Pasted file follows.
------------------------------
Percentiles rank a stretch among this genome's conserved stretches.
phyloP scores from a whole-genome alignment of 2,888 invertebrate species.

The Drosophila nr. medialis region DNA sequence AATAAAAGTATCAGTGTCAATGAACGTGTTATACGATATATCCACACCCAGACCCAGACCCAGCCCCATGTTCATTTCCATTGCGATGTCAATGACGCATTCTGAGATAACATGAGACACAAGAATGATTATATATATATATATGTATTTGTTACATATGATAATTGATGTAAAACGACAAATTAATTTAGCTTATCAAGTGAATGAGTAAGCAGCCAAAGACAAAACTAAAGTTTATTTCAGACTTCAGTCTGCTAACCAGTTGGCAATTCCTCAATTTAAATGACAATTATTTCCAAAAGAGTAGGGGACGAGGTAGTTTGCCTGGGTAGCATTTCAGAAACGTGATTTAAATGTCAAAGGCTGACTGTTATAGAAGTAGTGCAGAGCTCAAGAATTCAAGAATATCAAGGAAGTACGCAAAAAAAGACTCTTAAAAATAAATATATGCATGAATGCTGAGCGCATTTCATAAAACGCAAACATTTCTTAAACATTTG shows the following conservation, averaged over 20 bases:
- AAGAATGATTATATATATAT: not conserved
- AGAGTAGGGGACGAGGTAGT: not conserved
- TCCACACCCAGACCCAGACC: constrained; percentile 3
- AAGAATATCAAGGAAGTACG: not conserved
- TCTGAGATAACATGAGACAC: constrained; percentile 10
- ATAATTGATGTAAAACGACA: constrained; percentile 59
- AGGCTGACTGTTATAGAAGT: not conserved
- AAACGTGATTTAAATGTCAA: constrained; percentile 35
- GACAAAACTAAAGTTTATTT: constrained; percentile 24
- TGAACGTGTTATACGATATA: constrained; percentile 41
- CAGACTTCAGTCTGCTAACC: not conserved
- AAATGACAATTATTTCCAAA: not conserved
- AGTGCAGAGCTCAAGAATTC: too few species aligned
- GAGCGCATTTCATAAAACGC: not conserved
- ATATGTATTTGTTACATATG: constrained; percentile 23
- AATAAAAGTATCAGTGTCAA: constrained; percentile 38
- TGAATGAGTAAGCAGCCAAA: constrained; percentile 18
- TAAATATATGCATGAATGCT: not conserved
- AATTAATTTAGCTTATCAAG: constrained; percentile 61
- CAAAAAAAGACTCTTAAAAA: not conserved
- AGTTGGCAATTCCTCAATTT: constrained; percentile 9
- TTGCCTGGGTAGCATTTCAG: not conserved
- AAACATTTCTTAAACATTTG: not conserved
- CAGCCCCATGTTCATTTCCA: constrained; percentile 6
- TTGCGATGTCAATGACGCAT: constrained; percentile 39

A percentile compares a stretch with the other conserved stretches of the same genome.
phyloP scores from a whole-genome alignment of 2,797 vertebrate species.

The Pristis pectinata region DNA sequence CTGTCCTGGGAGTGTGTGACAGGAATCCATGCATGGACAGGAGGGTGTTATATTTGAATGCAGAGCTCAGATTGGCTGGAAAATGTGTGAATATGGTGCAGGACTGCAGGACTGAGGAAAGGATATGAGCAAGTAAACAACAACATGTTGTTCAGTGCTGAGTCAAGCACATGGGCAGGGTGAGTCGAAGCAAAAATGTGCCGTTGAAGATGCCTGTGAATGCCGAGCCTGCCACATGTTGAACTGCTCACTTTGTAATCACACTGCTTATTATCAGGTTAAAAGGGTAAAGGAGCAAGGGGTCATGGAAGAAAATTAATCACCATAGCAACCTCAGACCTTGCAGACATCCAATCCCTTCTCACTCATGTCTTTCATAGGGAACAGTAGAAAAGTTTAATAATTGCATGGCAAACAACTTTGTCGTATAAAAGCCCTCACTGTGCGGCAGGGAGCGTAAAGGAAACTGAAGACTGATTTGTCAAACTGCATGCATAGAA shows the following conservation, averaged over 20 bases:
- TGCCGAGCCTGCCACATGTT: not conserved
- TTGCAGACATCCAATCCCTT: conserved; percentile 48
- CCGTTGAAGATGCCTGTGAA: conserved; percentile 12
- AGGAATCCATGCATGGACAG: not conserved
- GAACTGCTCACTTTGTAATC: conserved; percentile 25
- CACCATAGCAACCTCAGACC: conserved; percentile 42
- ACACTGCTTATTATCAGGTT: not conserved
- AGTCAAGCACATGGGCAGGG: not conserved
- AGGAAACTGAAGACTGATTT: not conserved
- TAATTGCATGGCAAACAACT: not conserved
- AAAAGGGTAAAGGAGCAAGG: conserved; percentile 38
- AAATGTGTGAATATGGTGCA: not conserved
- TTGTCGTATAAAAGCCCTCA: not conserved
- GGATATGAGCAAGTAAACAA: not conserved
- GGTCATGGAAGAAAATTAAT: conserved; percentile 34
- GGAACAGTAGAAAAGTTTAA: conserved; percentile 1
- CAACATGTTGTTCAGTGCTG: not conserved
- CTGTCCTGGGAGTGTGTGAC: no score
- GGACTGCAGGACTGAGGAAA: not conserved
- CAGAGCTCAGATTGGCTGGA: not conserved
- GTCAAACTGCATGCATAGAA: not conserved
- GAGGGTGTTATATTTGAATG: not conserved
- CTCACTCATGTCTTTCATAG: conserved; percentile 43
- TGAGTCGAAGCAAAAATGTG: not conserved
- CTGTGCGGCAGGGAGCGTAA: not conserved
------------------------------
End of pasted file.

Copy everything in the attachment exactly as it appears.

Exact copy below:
Percentiles rank a stretch among this genome's conserved stretches.
phyloP scores from a whole-genome alignment of 2,888 invertebrate species.

The Drosophila nr. medialis region DNA sequence AATAAAAGTATCAGTGTCAATGAACGTGTTATACGATATATCCACACCCAGACCCAGACCCAGCCCCATGTTCATTTCCATTGCGATGTCAATGACGCATTCTGAGATAACATGAGACACAAGAATGATTATATATATATATATGTATTTGTTACATATGATAATTGATGTAAAACGACAAATTAATTTAGCTTATCAAGTGAATGAGTAAGCAGCCAAAGACAAAACTAAAGTTTATTTCAGACTTCAGTCTGCTAACCAGTTGGCAATTCCTCAATTTAAATGACAATTATTTCCAAAAGAGTAGGGGACGAGGTAGTTTGCCTGGGTAGCATTTCAGAAACGTGATTTAAATGTCAAAGGCTGACTGTTATAGAAGTAGTGCAGAGCTCAAGAATTCAAGAATATCAAGGAAGTACGCAAAAAAAGACTCTTAAAAATAAATATATGCATGAATGCTGAGCGCATTTCATAAAACGCAAACATTTCTTAAACATTTG shows the following conservation, averaged over 20 bases:
- AAGAATGATTATATATATAT: not conserved
- AGAGTAGGGGACGAGGTAGT: not conserved
- TCCACACCCAGACCCAGACC: constrained; percentile 3
- AAGAATATCAAGGAAGTACG: not conserved
- TCTGAGATAACATGAGACAC: constrained; percentile 10
- ATAATTGATGTAAAACGACA: constrained; percentile 59
- AGGCTGACTGTTATAGAAGT: not conserved
- AAACGTGATTTAAATGTCAA: constrained; percentile 35
- GACAAAACTAAAGTTTATTT: constrained; percentile 24
- TGAACGTGTTATACGATATA: constrained; percentile 41
- CAGACTTCAGTCTGCTAACC: not conserved
- AAATGACAATTATTTCCAAA: not conserved
- AGTGCAGAGCTCAAGAATTC: too few species aligned
- GAGCGCATTTCATAAAACGC: not conserved
- ATATGTATTTGTTACATATG: constrained; percentile 23
- AATAAAAGTATCAGTGTCAA: constrained; percentile 38
- TGAATGAGTAAGCAGCCAAA: constrained; percentile 18
- TAAATATATGCATGAATGCT: not conserved
- AATTAATTTAGCTTATCAAG: constrained; percentile 61
- CAAAAAAAGACTCTTAAAAA: not conserved
- AGTTGGCAATTCCTCAATTT: constrained; percentile 9
- TTGCCTGGGTAGCATTTCAG: not conserved
- AAACATTTCTTAAACATTTG: not conserved
- CAGCCCCATGTTCATTTCCA: constrained; percentile 6
- TTGCGATGTCAATGACGCAT: constrained; percentile 39

A percentile compares a stretch with the other conserved stretches of the same genome.
phyloP scores from a whole-genome alignment of 2,797 vertebrate species.

The Pristis pectinata region DNA sequence CTGTCCTGGGAGTGTGTGACAGGAATCCATGCATGGACAGGAGGGTGTTATATTTGAATGCAGAGCTCAGATTGGCTGGAAAATGTGTGAATATGGTGCAGGACTGCAGGACTGAGGAAAGGATATGAGCAAGTAAACAACAACATGTTGTTCAGTGCTGAGTCAAGCACATGGGCAGGGTGAGTCGAAGCAAAAATGTGCCGTTGAAGATGCCTGTGAATGCCGAGCCTGCCACATGTTGAACTGCTCACTTTGTAATCACACTGCTTATTATCAGGTTAAAAGGGTAAAGGAGCAAGGGGTCATGGAAGAAAATTAATCACCATAGCAACCTCAGACCTTGCAGACATCCAATCCCTTCTCACTCATGTCTTTCATAGGGAACAGTAGAAAAGTTTAATAATTGCATGGCAAACAACTTTGTCGTATAAAAGCCCTCACTGTGCGGCAGGGAGCGTAAAGGAAACTGAAGACTGATTTGTCAAACTGCATGCATAGAA shows the following conservation, averaged over 20 bases:
- TGCCGAGCCTGCCACATGTT: not conserved
- TTGCAGACATCCAATCCCTT: conserved; percentile 48
- CCGTTGAAGATGCCTGTGAA: conserved; percentile 12
- AGGAATCCATGCATGGACAG: not conserved
- GAACTGCTCACTTTGTAATC: conserved; percentile 25
- CACCATAGCAACCTCAGACC: conserved; percentile 42
- ACACTGCTTATTATCAGGTT: not conserved
- AGTCAAGCACATGGGCAGGG: not conserved
- AGGAAACTGAAGACTGATTT: not conserved
- TAATTGCATGGCAAACAACT: not conserved
- AAAAGGGTAAAGGAGCAAGG: conserved; percentile 38
- AAATGTGTGAATATGGTGCA: not conserved
- TTGTCGTATAAAAGCCCTCA: not conserved
- GGATATGAGCAAGTAAACAA: not conserved
- GGTCATGGAAGAAAATTAAT: conserved; percentile 34
- GGAACAGTAGAAAAGTTTAA: conserved; percentile 1
- CAACATGTTGTTCAGTGCTG: not conserved
- CTGTCCTGGGAGTGTGTGAC: no score
- GGACTGCAGGACTGAGGAAA: not conserved
- CAGAGCTCAGATTGGCTGGA: not conserved
- GTCAAACTGCATGCATAGAA: not conserved
- GAGGGTGTTATATTTGAATG: not conserved
- CTCACTCATGTCTTTCATAG: conserved; percentile 43
- TGAGTCGAAGCAAAAATGTG: not conserved
- CTGTGCGGCAGGGAGCGTAA: not conserved